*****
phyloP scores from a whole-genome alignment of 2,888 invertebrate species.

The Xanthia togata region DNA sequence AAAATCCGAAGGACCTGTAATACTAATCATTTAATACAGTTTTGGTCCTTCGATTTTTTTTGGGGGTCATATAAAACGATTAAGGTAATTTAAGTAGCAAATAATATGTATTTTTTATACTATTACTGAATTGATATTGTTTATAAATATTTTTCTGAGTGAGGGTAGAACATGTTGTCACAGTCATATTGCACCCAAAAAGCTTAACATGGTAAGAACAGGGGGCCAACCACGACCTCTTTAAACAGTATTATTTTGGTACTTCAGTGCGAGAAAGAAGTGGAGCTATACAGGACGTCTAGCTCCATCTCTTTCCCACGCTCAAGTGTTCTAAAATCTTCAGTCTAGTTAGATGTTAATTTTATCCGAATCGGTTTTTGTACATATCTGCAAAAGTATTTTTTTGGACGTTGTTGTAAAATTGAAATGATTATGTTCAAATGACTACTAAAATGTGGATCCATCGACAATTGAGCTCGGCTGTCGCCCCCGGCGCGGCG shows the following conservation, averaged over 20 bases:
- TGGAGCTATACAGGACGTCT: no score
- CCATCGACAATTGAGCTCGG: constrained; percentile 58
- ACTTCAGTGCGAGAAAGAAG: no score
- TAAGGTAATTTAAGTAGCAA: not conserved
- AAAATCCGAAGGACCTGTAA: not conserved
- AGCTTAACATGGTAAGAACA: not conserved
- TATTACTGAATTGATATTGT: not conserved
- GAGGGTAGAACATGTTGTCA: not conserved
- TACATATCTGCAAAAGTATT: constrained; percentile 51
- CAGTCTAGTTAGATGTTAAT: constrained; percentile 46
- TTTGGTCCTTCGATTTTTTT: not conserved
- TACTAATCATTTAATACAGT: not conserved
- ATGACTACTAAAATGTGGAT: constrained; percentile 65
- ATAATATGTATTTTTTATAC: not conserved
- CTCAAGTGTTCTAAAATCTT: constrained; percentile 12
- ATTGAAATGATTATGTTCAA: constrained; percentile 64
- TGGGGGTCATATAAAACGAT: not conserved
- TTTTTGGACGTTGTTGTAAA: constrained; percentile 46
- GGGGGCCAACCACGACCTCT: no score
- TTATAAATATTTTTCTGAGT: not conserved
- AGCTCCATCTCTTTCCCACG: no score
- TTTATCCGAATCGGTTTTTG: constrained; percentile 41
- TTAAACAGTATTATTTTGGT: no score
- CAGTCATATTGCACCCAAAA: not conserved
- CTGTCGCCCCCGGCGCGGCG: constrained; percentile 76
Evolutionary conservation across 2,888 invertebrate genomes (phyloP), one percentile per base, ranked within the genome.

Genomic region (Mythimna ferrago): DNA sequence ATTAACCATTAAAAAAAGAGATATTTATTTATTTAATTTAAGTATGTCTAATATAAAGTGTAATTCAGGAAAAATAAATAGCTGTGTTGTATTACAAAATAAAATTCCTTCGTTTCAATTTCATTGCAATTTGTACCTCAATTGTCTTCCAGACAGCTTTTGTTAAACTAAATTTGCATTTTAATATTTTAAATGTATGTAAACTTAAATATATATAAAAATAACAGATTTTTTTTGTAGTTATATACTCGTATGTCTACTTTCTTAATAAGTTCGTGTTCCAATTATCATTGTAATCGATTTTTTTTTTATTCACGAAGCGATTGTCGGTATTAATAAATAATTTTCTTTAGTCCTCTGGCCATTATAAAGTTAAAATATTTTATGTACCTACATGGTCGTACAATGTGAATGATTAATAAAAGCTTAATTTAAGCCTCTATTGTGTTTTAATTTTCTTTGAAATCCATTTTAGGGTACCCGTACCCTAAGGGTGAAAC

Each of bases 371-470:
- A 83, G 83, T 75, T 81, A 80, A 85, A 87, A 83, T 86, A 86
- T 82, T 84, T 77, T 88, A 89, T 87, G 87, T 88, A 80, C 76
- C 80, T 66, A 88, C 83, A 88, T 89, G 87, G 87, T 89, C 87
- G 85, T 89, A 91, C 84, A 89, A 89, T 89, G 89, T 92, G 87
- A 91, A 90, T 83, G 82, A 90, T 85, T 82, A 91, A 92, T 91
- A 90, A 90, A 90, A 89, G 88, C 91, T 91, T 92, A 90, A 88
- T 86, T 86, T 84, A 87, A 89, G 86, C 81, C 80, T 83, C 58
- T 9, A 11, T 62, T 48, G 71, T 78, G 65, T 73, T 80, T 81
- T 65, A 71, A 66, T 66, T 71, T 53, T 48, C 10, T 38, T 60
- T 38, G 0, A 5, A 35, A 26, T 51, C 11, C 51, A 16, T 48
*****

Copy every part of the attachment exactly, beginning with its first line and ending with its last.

phyloP scores from a whole-genome alignment of 2,888 invertebrate species.

The Xanthia togata region DNA sequence AAAATCCGAAGGACCTGTAATACTAATCATTTAATACAGTTTTGGTCCTTCGATTTTTTTTGGGGGTCATATAAAACGATTAAGGTAATTTAAGTAGCAAATAATATGTATTTTTTATACTATTACTGAATTGATATTGTTTATAAATATTTTTCTGAGTGAGGGTAGAACATGTTGTCACAGTCATATTGCACCCAAAAAGCTTAACATGGTAAGAACAGGGGGCCAACCACGACCTCTTTAAACAGTATTATTTTGGTACTTCAGTGCGAGAAAGAAGTGGAGCTATACAGGACGTCTAGCTCCATCTCTTTCCCACGCTCAAGTGTTCTAAAATCTTCAGTCTAGTTAGATGTTAATTTTATCCGAATCGGTTTTTGTACATATCTGCAAAAGTATTTTTTTGGACGTTGTTGTAAAATTGAAATGATTATGTTCAAATGACTACTAAAATGTGGATCCATCGACAATTGAGCTCGGCTGTCGCCCCCGGCGCGGCG shows the following conservation, averaged over 20 bases:
- TGGAGCTATACAGGACGTCT: no score
- CCATCGACAATTGAGCTCGG: constrained; percentile 58
- ACTTCAGTGCGAGAAAGAAG: no score
- TAAGGTAATTTAAGTAGCAA: not conserved
- AAAATCCGAAGGACCTGTAA: not conserved
- AGCTTAACATGGTAAGAACA: not conserved
- TATTACTGAATTGATATTGT: not conserved
- GAGGGTAGAACATGTTGTCA: not conserved
- TACATATCTGCAAAAGTATT: constrained; percentile 51
- CAGTCTAGTTAGATGTTAAT: constrained; percentile 46
- TTTGGTCCTTCGATTTTTTT: not conserved
- TACTAATCATTTAATACAGT: not conserved
- ATGACTACTAAAATGTGGAT: constrained; percentile 65
- ATAATATGTATTTTTTATAC: not conserved
- CTCAAGTGTTCTAAAATCTT: constrained; percentile 12
- ATTGAAATGATTATGTTCAA: constrained; percentile 64
- TGGGGGTCATATAAAACGAT: not conserved
- TTTTTGGACGTTGTTGTAAA: constrained; percentile 46
- GGGGGCCAACCACGACCTCT: no score
- TTATAAATATTTTTCTGAGT: not conserved
- AGCTCCATCTCTTTCCCACG: no score
- TTTATCCGAATCGGTTTTTG: constrained; percentile 41
- TTAAACAGTATTATTTTGGT: no score
- CAGTCATATTGCACCCAAAA: not conserved
- CTGTCGCCCCCGGCGCGGCG: constrained; percentile 76
Evolutionary conservation across 2,888 invertebrate genomes (phyloP), one percentile per base, ranked within the genome.

Genomic region (Mythimna ferrago): DNA sequence ATTAACCATTAAAAAAAGAGATATTTATTTATTTAATTTAAGTATGTCTAATATAAAGTGTAATTCAGGAAAAATAAATAGCTGTGTTGTATTACAAAATAAAATTCCTTCGTTTCAATTTCATTGCAATTTGTACCTCAATTGTCTTCCAGACAGCTTTTGTTAAACTAAATTTGCATTTTAATATTTTAAATGTATGTAAACTTAAATATATATAAAAATAACAGATTTTTTTTGTAGTTATATACTCGTATGTCTACTTTCTTAATAAGTTCGTGTTCCAATTATCATTGTAATCGATTTTTTTTTTATTCACGAAGCGATTGTCGGTATTAATAAATAATTTTCTTTAGTCCTCTGGCCATTATAAAGTTAAAATATTTTATGTACCTACATGGTCGTACAATGTGAATGATTAATAAAAGCTTAATTTAAGCCTCTATTGTGTTTTAATTTTCTTTGAAATCCATTTTAGGGTACCCGTACCCTAAGGGTGAAAC

Each of bases 371-470:
- A 83, G 83, T 75, T 81, A 80, A 85, A 87, A 83, T 86, A 86
- T 82, T 84, T 77, T 88, A 89, T 87, G 87, T 88, A 80, C 76
- C 80, T 66, A 88, C 83, A 88, T 89, G 87, G 87, T 89, C 87
- G 85, T 89, A 91, C 84, A 89, A 89, T 89, G 89, T 92, G 87
- A 91, A 90, T 83, G 82, A 90, T 85, T 82, A 91, A 92, T 91
- A 90, A 90, A 90, A 89, G 88, C 91, T 91, T 92, A 90, A 88
- T 86, T 86, T 84, A 87, A 89, G 86, C 81, C 80, T 83, C 58
- T 9, A 11, T 62, T 48, G 71, T 78, G 65, T 73, T 80, T 81
- T 65, A 71, A 66, T 66, T 71, T 53, T 48, C 10, T 38, T 60
- T 38, G 0, A 5, A 35, A 26, T 51, C 11, C 51, A 16, T 48